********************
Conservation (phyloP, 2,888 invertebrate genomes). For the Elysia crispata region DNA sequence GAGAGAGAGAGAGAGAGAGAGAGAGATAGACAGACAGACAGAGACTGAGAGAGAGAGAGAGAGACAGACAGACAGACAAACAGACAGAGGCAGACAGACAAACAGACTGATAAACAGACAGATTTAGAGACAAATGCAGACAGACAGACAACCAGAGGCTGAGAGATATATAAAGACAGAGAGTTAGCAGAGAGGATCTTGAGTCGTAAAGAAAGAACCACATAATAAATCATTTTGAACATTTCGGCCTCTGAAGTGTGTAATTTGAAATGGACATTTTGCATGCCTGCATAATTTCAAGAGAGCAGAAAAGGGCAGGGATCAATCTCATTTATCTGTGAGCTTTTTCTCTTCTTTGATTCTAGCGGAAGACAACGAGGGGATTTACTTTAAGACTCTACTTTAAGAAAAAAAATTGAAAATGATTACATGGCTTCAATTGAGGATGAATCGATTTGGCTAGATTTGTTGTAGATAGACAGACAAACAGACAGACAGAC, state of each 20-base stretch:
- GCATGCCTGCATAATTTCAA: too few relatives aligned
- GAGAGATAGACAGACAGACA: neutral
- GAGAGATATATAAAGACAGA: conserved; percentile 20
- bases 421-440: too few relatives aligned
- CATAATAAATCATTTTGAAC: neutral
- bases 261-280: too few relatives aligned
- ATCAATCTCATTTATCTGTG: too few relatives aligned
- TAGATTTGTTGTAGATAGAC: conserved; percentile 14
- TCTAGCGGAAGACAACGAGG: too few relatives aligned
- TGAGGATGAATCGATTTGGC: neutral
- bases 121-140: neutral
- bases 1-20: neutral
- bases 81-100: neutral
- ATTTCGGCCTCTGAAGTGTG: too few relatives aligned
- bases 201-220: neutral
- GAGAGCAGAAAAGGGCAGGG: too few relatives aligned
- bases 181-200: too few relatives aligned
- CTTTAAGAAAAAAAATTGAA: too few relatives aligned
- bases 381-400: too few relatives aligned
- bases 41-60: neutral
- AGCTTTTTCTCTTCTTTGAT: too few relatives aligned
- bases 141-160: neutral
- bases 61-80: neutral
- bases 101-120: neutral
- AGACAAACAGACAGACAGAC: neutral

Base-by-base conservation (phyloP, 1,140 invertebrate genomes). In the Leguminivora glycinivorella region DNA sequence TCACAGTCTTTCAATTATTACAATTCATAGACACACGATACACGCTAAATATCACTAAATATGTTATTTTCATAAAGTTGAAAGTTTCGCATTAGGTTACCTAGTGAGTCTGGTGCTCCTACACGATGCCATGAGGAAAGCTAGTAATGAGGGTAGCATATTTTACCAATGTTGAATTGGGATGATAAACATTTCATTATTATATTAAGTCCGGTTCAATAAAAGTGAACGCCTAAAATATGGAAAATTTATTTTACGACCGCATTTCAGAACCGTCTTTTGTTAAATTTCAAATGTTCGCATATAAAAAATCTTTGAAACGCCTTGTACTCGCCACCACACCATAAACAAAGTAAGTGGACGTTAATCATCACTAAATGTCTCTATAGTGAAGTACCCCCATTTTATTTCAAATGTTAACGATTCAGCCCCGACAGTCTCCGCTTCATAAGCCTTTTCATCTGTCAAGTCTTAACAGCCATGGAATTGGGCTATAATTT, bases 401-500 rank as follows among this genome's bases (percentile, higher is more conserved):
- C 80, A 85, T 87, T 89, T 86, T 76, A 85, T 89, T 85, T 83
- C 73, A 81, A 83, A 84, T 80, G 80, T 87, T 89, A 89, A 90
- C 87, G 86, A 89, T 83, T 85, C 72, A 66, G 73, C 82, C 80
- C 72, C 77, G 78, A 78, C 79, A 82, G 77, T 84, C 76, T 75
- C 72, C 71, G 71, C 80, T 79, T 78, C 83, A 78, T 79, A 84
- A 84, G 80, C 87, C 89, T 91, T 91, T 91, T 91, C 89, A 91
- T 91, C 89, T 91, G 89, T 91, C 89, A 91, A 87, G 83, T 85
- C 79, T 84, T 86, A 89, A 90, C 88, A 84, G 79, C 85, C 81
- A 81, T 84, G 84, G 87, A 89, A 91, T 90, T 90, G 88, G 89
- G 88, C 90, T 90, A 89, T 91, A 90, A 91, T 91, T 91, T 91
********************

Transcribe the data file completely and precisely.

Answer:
Conservation (phyloP, 2,888 invertebrate genomes). For the Elysia crispata region DNA sequence GAGAGAGAGAGAGAGAGAGAGAGAGATAGACAGACAGACAGAGACTGAGAGAGAGAGAGAGAGACAGACAGACAGACAAACAGACAGAGGCAGACAGACAAACAGACTGATAAACAGACAGATTTAGAGACAAATGCAGACAGACAGACAACCAGAGGCTGAGAGATATATAAAGACAGAGAGTTAGCAGAGAGGATCTTGAGTCGTAAAGAAAGAACCACATAATAAATCATTTTGAACATTTCGGCCTCTGAAGTGTGTAATTTGAAATGGACATTTTGCATGCCTGCATAATTTCAAGAGAGCAGAAAAGGGCAGGGATCAATCTCATTTATCTGTGAGCTTTTTCTCTTCTTTGATTCTAGCGGAAGACAACGAGGGGATTTACTTTAAGACTCTACTTTAAGAAAAAAAATTGAAAATGATTACATGGCTTCAATTGAGGATGAATCGATTTGGCTAGATTTGTTGTAGATAGACAGACAAACAGACAGACAGAC, state of each 20-base stretch:
- GCATGCCTGCATAATTTCAA: too few relatives aligned
- GAGAGATAGACAGACAGACA: neutral
- GAGAGATATATAAAGACAGA: conserved; percentile 20
- bases 421-440: too few relatives aligned
- CATAATAAATCATTTTGAAC: neutral
- bases 261-280: too few relatives aligned
- ATCAATCTCATTTATCTGTG: too few relatives aligned
- TAGATTTGTTGTAGATAGAC: conserved; percentile 14
- TCTAGCGGAAGACAACGAGG: too few relatives aligned
- TGAGGATGAATCGATTTGGC: neutral
- bases 121-140: neutral
- bases 1-20: neutral
- bases 81-100: neutral
- ATTTCGGCCTCTGAAGTGTG: too few relatives aligned
- bases 201-220: neutral
- GAGAGCAGAAAAGGGCAGGG: too few relatives aligned
- bases 181-200: too few relatives aligned
- CTTTAAGAAAAAAAATTGAA: too few relatives aligned
- bases 381-400: too few relatives aligned
- bases 41-60: neutral
- AGCTTTTTCTCTTCTTTGAT: too few relatives aligned
- bases 141-160: neutral
- bases 61-80: neutral
- bases 101-120: neutral
- AGACAAACAGACAGACAGAC: neutral

Base-by-base conservation (phyloP, 1,140 invertebrate genomes). In the Leguminivora glycinivorella region DNA sequence TCACAGTCTTTCAATTATTACAATTCATAGACACACGATACACGCTAAATATCACTAAATATGTTATTTTCATAAAGTTGAAAGTTTCGCATTAGGTTACCTAGTGAGTCTGGTGCTCCTACACGATGCCATGAGGAAAGCTAGTAATGAGGGTAGCATATTTTACCAATGTTGAATTGGGATGATAAACATTTCATTATTATATTAAGTCCGGTTCAATAAAAGTGAACGCCTAAAATATGGAAAATTTATTTTACGACCGCATTTCAGAACCGTCTTTTGTTAAATTTCAAATGTTCGCATATAAAAAATCTTTGAAACGCCTTGTACTCGCCACCACACCATAAACAAAGTAAGTGGACGTTAATCATCACTAAATGTCTCTATAGTGAAGTACCCCCATTTTATTTCAAATGTTAACGATTCAGCCCCGACAGTCTCCGCTTCATAAGCCTTTTCATCTGTCAAGTCTTAACAGCCATGGAATTGGGCTATAATTT, bases 401-500 rank as follows among this genome's bases (percentile, higher is more conserved):
- C 80, A 85, T 87, T 89, T 86, T 76, A 85, T 89, T 85, T 83
- C 73, A 81, A 83, A 84, T 80, G 80, T 87, T 89, A 89, A 90
- C 87, G 86, A 89, T 83, T 85, C 72, A 66, G 73, C 82, C 80
- C 72, C 77, G 78, A 78, C 79, A 82, G 77, T 84, C 76, T 75
- C 72, C 71, G 71, C 80, T 79, T 78, C 83, A 78, T 79, A 84
- A 84, G 80, C 87, C 89, T 91, T 91, T 91, T 91, C 89, A 91
- T 91, C 89, T 91, G 89, T 91, C 89, A 91, A 87, G 83, T 85
- C 79, T 84, T 86, A 89, A 90, C 88, A 84, G 79, C 85, C 81
- A 81, T 84, G 84, G 87, A 89, A 91, T 90, T 90, G 88, G 89
- G 88, C 90, T 90, A 89, T 91, A 90, A 91, T 91, T 91, T 91